Live Review: Moonsorrow/Korpiklaani – Limelight, Belfast

Folk metal is a genre known for its epic and expansive feel, so a double dose – two bands for the price of one – would surely be a gig of majestic proportions, right?

And so it proved to be when the ‘Finnish Folk Metal Mafia’ tour hit Belfast on Saturday night. The tour, consisting of Moonsorrow and Korpiklaani as co-headliners, has been travelling around Europe for the last few weeks, wowing fans wherever it goes. We were lucky enough to get them on a Saturday night (yes!); consequently Belfast’s Limelight was packed with metalheads eager to witness the finest folk/pagan metal Finland has to offer. After a suitably pagan intro, Moonsorrow began their full ninety minute set with ‘Jumalten Aika’ (all their songs are in Finnish). Although they consider themselves to be pagan metal, their music definitely has folk influences, as well as a hefty drop of black metal: the growl of black metal with the added synth and pomp of folk metal, if you will. The almost choral backing vocals are a nice touch, and a surprisingly beautiful addition. In short, it’s as bombastic as good pagan metal should be.

Vocalist Ville Sorvali pauses often to neck his drink. “Sorry. I had to drink beer”, he solemnly intones. He connects well with the crowd in spite of his endearingly broken English, calling upon everyone to chant, fist pump, and generally go nuts, and as a result there are a lot of horns (and beers!) held aloft following each song. Half of their set is dedicated to new album ‘Jumalten Aika’, including “our commercial video song” ‘Suden Tunti’, which calls to mind frozen tundras, desolate landscapes, and yawning darkness – as indeed do most of their songs. It’s these newer tracks that inject the most variety into their rather midpaced set, adding in snarling riffs and solemn tribal beats. Although fairly po-faced and serious musically, there are some funny moments: to the wag who keep calling out “One more tune!” Sorvali replies, “Well, we have several more, but we’ll only play one more if you like!”, while the chap who is clearly trying to reach out to the band in Finnish (calling out ‘kissa’, which means ‘cat’… perhaps he meant ‘kiitos’, which is ‘thank you’?) is unintentionally hilarious. The chugging riff-fest of ‘Sankaritarina’ wraps their set up with a bang, leaving the crowd ecstatic and begging for more.


Jumalten Aika Raunioilla Suden Tunti Jotunheim Ruttolehto incl. Paivattoman Paivan Kansa Ukkosenjumalen Poika Ihmisen Aika Sankaritarina

And more they got… climbing onto the smoky, darkened stage, precisely on time, progressive folk metallers Korpiklaani begin with a very folky, almost polka-esque intro, and proceed to turn every single frown in the room upside down. Songwise, there are two main differences between them and Moonsorrow: the openers played a ninety minute set which contained just eight songs, while the latter’s set, although of the same duration, consists of a staggering twenty-three songs! Moonsorrow’s tracks are largely midpaced, where Korpiklaani are as upbeat as it gets, while losing none of the intricacies and heft of heavy metal.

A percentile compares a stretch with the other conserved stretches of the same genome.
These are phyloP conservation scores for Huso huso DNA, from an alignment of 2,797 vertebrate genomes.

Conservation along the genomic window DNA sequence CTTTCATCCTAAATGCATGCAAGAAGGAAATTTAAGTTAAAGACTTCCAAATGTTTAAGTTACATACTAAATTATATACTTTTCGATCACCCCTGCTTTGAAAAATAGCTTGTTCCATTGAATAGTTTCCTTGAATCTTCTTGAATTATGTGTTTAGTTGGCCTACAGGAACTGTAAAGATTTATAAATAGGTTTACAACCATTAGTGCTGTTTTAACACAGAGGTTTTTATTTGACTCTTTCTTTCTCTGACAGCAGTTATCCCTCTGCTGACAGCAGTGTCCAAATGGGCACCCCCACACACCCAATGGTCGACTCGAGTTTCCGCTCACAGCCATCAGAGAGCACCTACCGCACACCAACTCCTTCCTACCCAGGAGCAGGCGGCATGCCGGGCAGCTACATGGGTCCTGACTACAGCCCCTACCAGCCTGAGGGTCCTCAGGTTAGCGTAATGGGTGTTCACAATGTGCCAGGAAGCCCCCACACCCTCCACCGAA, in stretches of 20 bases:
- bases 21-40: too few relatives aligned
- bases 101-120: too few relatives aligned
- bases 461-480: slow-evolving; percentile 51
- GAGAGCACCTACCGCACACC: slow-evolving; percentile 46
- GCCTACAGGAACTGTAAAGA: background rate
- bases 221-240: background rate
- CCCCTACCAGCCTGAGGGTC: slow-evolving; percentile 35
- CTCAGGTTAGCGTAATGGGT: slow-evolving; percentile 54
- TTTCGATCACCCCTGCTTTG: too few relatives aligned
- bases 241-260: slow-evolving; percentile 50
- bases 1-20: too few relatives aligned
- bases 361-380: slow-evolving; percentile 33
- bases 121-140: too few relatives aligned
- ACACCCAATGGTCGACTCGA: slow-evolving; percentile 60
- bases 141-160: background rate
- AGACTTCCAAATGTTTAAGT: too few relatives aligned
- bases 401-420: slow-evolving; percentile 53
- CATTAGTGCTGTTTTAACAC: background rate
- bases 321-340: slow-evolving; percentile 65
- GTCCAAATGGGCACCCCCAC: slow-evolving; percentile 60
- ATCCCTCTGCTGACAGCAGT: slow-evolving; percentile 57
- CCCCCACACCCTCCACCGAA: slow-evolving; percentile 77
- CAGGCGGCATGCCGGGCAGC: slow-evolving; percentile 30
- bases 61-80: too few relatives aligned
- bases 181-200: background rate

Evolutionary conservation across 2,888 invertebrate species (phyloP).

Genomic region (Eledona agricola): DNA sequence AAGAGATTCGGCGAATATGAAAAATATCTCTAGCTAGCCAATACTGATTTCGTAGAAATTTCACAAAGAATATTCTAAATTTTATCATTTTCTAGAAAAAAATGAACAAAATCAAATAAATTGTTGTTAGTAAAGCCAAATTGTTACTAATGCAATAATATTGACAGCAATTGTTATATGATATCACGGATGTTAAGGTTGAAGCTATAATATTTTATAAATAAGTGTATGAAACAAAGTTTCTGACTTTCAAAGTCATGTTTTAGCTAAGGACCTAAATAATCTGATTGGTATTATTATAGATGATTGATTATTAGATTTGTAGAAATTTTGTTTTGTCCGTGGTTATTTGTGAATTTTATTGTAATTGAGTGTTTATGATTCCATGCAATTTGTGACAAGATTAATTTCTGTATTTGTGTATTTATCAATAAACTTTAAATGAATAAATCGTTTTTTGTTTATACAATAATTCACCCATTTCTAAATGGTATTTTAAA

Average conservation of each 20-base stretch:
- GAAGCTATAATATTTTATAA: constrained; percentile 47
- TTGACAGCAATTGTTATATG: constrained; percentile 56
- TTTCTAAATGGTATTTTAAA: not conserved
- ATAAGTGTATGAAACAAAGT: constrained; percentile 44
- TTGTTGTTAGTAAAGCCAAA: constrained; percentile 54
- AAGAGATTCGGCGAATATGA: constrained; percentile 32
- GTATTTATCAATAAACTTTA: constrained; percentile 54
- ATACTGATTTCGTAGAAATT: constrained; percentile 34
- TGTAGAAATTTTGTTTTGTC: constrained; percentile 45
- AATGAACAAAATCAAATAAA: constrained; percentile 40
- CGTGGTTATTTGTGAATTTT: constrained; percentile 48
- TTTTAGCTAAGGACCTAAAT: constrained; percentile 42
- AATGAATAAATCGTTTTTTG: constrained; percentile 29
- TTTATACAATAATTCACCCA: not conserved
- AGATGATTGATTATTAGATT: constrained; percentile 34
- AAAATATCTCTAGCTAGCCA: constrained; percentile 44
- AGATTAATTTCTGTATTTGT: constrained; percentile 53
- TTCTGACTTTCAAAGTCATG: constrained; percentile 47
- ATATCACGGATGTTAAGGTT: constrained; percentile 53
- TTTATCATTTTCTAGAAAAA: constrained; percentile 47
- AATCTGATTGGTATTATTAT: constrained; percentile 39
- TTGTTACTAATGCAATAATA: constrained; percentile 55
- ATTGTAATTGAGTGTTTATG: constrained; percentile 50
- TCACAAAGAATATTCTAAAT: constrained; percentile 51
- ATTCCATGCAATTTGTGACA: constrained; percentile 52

Frontman Jonne Jarvela, who looks uncannily like a cross between Tim Minchin and Ginger Wildheart, is the ringmaster of the jolliest circus on earth, leading the crowd in several ‘hey hey hey’s and overseeing the most gleeful moshpit/folk dancing combo the Limelight has ever seen. For that is the power of this band: their music simply insists that you move, in some way, joyfully. Try and stop yourself – you just can’t!

Tracks such as ‘Kultonainen’ (again, they sing in Finnish – with a few exceptions) and ”Lempo’ are ludicrously entertaining and… fun; there’s no other word for it. The crowd respond with almost astonished warmth and applause, leaping around almost as much as the explosive band and having, quite simply, a ball. Musically, the accordion sometimes drowns out both the guitars and Jarvela’s vocals, but when those guitars are given a chance to shine, oh boy, do they ever, rolling out classic metal-style riffs and some hefty bass, to boot. The band are at their best when both the folk and electric instruments are playing in tandem; then it’s just pure magic. Jarvela is a more melodic singer than his Moonsorrow counterpart – not quite a growl, but not exactly clean, either. He keeps the chit-chat to a minimum, other than to utter several thank yous, and announce yet another indecipherable song title. Honestly, their set list looks like someone upended a couple of tins of Alphabetti Spaghetti onto a sheet of paper, bar the last three songs.

Truthfully, it’s those final three that receive the biggest response, mainly because of the two things they have in common: they’re in English, and they’re all about alcohol. Never let it be said that folk metal bands don’t know their audience! Thus, their spectacular set ends with ‘Wooden Pints’, ‘Vodka’, and the self explanatory ‘Beer Beer’, to the delirious glee of the crowd, before they finish with a final “Thank you, Belfast!” and exit the room at a cracking pace. Phew!

Tonight saw every aspect of folk and pagan metal given, quite literally, a platform. From folk instruments (accordion, fiddle) to wailing guitar solos and two proper metal vocalists, not to mention enough glorious flailing hair to sink a Viking longship. Each band put on not just a full concert each, but a set that was simply bursting with energy, musical wizardry, and joy, which, when you think about it, is definitely epic, and a lot of bang for your buck. Kiitos!


Viinamaen Mies Journey Man Pilli On Pajusta Tehty Kantaiso Lempo Ammanhauta Eramaan Arjyt Ruumiinmultaa Petoelaimen kuola Sumussa Hamaran Aamun Vaarinpolkka Rauta Kipumylly Metsamies Kultanainen Mina Nain Vedessa Neidon Palovana Sahti Karhunkaatolaula Kylasta Kevainen Kehto Wooden Pints Vodka Beer Beer

Review: Melanie Brehaut Images: Jamie Hunter

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